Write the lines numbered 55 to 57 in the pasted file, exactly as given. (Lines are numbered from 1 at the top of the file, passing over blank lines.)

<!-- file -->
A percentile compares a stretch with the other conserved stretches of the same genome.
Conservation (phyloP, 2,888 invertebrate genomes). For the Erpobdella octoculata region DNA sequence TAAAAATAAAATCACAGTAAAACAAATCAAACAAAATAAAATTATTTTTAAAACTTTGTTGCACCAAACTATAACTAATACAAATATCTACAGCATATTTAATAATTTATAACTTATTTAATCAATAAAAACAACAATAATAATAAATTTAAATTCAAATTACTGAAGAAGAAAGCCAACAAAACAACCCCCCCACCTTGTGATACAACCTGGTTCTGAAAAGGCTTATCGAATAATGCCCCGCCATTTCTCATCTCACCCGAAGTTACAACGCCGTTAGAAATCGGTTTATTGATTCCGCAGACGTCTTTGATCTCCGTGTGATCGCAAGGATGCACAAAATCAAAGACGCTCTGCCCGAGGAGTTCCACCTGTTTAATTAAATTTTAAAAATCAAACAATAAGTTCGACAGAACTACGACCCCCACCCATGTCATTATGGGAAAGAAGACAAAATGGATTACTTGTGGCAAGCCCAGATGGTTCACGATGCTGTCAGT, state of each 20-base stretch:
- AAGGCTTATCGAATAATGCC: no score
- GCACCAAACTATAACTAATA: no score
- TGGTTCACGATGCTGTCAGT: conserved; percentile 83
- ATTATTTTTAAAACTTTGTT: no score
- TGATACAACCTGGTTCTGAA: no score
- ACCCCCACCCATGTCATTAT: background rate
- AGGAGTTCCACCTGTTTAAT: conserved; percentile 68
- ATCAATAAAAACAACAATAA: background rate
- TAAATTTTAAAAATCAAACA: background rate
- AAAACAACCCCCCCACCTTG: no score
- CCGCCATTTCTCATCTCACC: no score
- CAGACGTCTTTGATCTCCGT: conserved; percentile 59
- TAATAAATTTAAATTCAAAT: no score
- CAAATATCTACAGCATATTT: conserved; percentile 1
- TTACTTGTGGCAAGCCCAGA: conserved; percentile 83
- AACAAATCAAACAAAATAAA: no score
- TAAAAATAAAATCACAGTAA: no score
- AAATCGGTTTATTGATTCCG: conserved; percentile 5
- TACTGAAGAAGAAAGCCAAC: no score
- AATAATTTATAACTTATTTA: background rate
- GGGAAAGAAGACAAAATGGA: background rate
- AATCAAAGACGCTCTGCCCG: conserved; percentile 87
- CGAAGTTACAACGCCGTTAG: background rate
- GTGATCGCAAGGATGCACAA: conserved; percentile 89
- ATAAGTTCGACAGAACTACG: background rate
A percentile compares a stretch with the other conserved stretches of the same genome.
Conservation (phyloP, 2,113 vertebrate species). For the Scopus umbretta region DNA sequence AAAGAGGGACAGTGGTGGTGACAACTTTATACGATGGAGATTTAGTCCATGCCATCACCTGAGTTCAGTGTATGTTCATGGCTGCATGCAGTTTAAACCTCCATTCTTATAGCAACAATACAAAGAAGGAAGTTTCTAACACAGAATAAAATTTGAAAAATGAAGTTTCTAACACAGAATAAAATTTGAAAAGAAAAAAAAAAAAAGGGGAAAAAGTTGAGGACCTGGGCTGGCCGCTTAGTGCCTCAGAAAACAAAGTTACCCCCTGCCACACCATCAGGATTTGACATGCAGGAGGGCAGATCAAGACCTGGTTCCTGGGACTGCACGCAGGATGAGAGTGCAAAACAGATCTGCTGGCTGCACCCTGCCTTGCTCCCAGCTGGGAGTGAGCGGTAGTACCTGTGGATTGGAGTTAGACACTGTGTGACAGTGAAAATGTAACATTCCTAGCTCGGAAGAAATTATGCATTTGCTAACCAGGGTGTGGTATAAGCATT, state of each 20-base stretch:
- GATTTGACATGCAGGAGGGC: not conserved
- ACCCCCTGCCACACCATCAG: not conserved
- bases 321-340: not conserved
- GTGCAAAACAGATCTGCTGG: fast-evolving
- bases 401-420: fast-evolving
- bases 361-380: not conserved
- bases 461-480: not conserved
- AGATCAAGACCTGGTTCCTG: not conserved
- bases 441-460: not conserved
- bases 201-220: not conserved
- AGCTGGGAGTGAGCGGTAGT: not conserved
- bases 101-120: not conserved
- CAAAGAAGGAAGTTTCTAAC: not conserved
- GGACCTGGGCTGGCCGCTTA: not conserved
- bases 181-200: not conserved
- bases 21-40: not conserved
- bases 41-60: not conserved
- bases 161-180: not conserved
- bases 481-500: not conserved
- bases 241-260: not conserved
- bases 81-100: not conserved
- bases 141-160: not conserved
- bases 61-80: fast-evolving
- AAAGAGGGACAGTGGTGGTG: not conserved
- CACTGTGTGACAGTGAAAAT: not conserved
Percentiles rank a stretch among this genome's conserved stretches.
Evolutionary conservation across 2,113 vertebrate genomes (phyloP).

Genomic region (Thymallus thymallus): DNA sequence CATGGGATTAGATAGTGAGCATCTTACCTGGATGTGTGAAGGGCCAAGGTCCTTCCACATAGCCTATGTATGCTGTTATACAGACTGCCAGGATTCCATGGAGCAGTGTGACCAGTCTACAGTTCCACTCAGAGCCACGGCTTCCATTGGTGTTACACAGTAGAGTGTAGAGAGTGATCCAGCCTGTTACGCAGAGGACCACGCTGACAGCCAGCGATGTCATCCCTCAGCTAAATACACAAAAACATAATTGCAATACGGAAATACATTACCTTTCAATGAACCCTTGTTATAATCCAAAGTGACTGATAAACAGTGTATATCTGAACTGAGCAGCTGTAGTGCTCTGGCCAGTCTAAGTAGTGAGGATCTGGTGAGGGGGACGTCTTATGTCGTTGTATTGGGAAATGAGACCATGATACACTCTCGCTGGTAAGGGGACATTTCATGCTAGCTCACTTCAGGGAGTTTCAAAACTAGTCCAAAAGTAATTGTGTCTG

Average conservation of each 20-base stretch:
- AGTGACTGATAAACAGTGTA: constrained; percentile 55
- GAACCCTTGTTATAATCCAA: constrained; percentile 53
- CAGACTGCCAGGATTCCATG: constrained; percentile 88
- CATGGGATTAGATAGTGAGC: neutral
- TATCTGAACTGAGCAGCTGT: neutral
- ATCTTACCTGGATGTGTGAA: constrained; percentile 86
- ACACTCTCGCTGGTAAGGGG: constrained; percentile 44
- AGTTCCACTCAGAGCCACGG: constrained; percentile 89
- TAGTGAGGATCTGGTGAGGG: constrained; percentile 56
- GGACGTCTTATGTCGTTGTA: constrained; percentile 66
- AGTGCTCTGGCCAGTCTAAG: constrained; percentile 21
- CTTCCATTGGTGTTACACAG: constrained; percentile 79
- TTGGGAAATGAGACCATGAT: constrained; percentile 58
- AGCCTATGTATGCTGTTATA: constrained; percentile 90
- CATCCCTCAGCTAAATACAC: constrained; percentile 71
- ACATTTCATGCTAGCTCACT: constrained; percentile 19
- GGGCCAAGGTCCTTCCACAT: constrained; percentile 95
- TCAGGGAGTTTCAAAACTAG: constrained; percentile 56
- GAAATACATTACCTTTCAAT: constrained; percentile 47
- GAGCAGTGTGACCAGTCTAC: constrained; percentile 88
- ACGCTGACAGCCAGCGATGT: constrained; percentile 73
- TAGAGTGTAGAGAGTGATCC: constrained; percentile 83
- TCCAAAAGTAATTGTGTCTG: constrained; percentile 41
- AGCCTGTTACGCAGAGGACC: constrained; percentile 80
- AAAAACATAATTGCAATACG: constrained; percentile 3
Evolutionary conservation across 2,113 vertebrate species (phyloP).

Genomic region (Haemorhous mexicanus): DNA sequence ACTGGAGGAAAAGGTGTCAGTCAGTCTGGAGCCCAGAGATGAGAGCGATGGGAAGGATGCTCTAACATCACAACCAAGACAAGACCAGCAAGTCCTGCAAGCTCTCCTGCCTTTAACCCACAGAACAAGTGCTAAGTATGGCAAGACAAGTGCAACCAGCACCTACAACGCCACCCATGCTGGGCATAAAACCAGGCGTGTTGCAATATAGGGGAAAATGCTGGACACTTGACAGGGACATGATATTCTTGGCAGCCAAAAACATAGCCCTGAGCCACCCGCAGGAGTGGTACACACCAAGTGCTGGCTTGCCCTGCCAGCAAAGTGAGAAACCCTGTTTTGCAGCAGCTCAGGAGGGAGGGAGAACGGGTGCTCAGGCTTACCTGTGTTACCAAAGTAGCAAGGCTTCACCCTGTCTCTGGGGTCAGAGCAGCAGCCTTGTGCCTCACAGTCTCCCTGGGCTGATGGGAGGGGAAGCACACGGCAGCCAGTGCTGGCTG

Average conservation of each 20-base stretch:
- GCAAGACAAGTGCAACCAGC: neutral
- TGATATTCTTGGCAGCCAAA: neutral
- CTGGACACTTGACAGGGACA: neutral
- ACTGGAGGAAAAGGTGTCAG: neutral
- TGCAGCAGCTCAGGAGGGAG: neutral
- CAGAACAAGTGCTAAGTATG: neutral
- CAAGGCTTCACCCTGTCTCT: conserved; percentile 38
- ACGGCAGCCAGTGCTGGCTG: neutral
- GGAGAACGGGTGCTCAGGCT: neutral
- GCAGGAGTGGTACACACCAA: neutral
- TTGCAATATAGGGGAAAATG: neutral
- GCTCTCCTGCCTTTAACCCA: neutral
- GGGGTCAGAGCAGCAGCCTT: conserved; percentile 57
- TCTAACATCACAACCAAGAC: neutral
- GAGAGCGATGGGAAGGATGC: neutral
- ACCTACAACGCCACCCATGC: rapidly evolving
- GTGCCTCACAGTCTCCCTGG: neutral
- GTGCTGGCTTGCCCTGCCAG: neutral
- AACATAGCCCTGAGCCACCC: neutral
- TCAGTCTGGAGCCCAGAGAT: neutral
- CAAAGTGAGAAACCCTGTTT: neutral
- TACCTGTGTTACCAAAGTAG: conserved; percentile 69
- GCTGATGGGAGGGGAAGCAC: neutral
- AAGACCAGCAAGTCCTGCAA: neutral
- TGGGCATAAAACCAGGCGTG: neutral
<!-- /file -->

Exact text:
Percentiles rank a stretch among this genome's conserved stretches.
Evolutionary conservation across 2,113 vertebrate genomes (phyloP).

Genomic region (Thymallus thymallus): DNA sequence CATGGGATTAGATAGTGAGCATCTTACCTGGATGTGTGAAGGGCCAAGGTCCTTCCACATAGCCTATGTATGCTGTTATACAGACTGCCAGGATTCCATGGAGCAGTGTGACCAGTCTACAGTTCCACTCAGAGCCACGGCTTCCATTGGTGTTACACAGTAGAGTGTAGAGAGTGATCCAGCCTGTTACGCAGAGGACCACGCTGACAGCCAGCGATGTCATCCCTCAGCTAAATACACAAAAACATAATTGCAATACGGAAATACATTACCTTTCAATGAACCCTTGTTATAATCCAAAGTGACTGATAAACAGTGTATATCTGAACTGAGCAGCTGTAGTGCTCTGGCCAGTCTAAGTAGTGAGGATCTGGTGAGGGGGACGTCTTATGTCGTTGTATTGGGAAATGAGACCATGATACACTCTCGCTGGTAAGGGGACATTTCATGCTAGCTCACTTCAGGGAGTTTCAAAACTAGTCCAAAAGTAATTGTGTCTG